It’s been almost fifty years since men have worn tailored clothing en masse. The hippie revolution of the 1970s did a lot for what Bruce Boyer has called prole clothes — those items in our wardrobes that take inspiration from the working class. Things such as jeans, chambray shirts, army field coats, motorcycle jackets, and white tees are no longer just the uniform of blue-collar workers. Plus, with the spread of the “casual Friday” movement — which started in the ‘90s and has continued since — it’s become all but impossible to wear a formal suit outside of certain environments.
That said, tailoring has gone through somewhat of a revival in the last ten years. Some men are making an effort to dress up again, but while the coat-and-tie hasn’t been widely popular since the 1960s, people still want to look different from the previous generation’s dressers. Clothiers often tell me how customers want to look less stuffy, less conservative, and less formal. Even Thom Browne — who has heavily borrowed from that mid-century Man in a Gray Flannel Suit look — has had to reinvent the style in order to get people to buy things.
I also like tailoring that’s a bit more interesting — something that’s a bit less staid than traditional business dress. That question is how do you ride the line between something expressive and something that looks like it belongs at Pitti Uomo. A step too far and suddenly your outfit becomes a costume.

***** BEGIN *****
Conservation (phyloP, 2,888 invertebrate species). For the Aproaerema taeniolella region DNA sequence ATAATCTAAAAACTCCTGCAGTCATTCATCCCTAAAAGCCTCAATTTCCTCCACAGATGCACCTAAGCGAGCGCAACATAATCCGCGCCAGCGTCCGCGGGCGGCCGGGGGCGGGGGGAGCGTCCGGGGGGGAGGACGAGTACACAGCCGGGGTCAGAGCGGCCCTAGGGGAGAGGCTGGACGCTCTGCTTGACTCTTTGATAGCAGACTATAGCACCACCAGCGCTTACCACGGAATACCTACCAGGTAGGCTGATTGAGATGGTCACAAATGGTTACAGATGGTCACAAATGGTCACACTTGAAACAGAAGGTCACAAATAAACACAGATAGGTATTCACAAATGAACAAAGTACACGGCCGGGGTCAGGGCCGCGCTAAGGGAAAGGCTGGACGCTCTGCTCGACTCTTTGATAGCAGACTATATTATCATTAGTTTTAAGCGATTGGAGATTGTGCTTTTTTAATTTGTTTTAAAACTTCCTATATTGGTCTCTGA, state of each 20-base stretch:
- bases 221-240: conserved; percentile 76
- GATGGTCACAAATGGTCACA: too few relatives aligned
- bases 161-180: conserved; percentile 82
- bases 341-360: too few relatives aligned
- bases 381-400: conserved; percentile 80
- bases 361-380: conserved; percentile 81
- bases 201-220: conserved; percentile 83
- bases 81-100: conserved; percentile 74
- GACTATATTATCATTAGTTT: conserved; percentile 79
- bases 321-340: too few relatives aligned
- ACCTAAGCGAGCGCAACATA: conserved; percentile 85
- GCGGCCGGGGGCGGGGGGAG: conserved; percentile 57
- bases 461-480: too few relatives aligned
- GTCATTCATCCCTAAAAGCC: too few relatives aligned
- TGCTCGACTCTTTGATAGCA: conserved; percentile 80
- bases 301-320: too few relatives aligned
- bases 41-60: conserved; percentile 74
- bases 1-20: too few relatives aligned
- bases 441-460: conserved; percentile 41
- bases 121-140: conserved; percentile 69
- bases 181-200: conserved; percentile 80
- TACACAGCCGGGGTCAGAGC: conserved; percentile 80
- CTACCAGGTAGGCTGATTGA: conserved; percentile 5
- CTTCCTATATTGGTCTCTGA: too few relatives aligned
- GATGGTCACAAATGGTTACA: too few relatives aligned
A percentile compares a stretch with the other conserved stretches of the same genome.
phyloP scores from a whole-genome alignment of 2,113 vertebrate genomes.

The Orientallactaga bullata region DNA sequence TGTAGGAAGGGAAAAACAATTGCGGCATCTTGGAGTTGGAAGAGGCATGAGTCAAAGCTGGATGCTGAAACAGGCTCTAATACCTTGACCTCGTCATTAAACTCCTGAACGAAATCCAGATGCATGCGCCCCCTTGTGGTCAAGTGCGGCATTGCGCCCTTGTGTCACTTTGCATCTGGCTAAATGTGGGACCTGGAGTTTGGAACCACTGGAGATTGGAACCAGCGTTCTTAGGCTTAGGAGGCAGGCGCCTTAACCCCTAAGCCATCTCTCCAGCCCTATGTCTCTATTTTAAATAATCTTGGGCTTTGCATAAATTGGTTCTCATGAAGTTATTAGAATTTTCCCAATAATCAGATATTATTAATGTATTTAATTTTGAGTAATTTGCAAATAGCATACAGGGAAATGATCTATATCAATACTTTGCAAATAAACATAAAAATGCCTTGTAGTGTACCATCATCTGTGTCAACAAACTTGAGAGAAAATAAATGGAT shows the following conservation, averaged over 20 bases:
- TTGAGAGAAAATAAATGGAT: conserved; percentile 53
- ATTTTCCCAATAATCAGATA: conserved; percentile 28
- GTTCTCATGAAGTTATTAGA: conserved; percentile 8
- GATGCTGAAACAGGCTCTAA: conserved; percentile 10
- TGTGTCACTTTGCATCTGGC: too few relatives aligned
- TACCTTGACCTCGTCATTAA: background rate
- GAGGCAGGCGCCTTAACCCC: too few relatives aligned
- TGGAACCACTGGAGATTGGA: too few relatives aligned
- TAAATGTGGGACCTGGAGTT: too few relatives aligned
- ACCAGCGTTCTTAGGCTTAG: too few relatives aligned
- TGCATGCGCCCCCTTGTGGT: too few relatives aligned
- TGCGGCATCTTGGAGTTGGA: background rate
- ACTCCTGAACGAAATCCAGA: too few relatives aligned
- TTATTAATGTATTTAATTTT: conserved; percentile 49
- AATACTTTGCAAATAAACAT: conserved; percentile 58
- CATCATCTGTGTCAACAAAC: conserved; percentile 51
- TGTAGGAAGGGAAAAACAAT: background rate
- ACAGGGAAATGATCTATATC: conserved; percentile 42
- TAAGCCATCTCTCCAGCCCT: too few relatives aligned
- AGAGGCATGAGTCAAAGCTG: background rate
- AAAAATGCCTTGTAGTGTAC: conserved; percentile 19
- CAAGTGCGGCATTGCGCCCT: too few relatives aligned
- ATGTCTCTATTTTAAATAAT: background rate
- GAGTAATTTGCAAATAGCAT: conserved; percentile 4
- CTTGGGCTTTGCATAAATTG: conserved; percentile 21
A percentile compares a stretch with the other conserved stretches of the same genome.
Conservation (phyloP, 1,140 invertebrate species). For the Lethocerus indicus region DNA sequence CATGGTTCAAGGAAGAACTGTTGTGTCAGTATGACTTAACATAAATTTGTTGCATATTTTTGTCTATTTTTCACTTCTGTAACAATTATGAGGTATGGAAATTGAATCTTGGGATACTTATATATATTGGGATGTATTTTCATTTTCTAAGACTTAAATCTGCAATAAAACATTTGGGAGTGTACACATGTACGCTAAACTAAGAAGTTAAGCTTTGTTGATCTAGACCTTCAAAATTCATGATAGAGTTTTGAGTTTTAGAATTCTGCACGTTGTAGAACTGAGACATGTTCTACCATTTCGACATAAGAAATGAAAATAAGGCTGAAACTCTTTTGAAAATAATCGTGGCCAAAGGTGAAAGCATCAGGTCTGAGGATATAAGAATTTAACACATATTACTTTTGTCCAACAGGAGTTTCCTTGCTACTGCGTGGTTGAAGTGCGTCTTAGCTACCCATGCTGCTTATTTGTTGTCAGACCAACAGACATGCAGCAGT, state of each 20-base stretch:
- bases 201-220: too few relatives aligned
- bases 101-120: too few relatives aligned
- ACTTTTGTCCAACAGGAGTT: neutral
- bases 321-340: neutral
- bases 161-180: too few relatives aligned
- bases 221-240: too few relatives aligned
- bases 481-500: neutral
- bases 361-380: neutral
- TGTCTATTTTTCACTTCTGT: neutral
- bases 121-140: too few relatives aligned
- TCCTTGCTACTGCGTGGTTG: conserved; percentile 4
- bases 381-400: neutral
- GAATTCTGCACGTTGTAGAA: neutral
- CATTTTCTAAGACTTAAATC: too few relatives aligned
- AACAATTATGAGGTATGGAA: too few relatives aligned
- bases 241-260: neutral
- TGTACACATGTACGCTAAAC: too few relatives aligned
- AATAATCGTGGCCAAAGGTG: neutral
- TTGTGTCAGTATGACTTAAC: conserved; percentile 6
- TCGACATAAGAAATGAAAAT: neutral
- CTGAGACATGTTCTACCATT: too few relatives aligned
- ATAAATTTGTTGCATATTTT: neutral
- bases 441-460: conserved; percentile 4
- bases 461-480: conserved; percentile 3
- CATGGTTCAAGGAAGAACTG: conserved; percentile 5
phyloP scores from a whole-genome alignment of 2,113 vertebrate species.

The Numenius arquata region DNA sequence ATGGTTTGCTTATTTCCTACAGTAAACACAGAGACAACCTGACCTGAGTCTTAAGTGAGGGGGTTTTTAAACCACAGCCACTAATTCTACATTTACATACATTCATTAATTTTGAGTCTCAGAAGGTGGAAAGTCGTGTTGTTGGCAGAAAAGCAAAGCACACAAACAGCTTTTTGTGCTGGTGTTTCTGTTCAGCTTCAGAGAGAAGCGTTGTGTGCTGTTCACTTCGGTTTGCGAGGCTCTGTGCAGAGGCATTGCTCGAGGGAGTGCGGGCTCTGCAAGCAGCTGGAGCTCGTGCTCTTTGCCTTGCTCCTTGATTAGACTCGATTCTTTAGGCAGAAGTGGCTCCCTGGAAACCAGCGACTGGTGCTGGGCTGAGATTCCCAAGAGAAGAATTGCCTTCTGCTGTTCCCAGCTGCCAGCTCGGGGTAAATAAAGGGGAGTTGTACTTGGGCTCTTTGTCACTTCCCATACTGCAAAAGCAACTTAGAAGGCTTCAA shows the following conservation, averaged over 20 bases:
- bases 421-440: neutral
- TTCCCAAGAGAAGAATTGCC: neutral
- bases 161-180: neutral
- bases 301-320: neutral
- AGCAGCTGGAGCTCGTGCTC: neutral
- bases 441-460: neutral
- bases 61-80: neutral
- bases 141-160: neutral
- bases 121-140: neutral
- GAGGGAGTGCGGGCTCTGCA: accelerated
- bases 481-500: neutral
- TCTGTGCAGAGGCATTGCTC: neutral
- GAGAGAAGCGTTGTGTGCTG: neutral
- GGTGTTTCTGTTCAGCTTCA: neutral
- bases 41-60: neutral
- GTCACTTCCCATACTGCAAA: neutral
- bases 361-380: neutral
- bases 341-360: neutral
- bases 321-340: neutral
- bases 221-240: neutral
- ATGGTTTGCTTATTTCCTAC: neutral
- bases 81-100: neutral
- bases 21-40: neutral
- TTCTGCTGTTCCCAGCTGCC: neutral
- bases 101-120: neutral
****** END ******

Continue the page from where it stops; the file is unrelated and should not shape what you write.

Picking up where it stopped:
Torsten in Copenhagen is one of the few men I know who ride this line exceptionally well. By day, he works as a project manager in communications, web, and government. By night, he runs one of my favorite men’s style blogs, Sartorial Notes. Torsten’s sense of style leans towards the classic end of things, but it’s never overly retro or anachronistic. It also looks at home in a modern setting in a way that feels natural and comfortable.
Torsten is fortunate enough to have things made for him, often by some of the world’s best tailors — Volkmar Arnulf in Berlin, Loris Vestrucci in Florence, Francesco Guida in Prato, and Malcolm Plews in London. And in doing so, he’s been able to worry less about fit and focus more on silhouette. In the photos immediately above, you can see how two double-breasted suits — both 6×2 configuration with notch lapels and a similar gorge line — can look completely different depending on how the shoulders are cut. The first has a softly padded shoulder line, giving the jacket a rounder and more relaxed look. The second, by contrast, is more angular and padded, giving it an authoritative sensibility. Both look great not just because they fit well, which should be the bare baseline for any outfit, but because they have a flattering silhouette.
It takes a while to train your eye towards these nuances, which is one of the advantages of having a good tailor (they can take care of these things for you). If you’re out shopping off-the-rack, however, beware of things that fit too slim. “Clothing should be accountable to your personal architecture, not fashion,” says Torsten. “Even men who get clothes made for them often go too tight — I don’t think they’re aware of how strong the invisible hand of fashion trends can be. You notice they don’t feel relaxed in their suits, often they will leave the jacket open to feel comfortable.”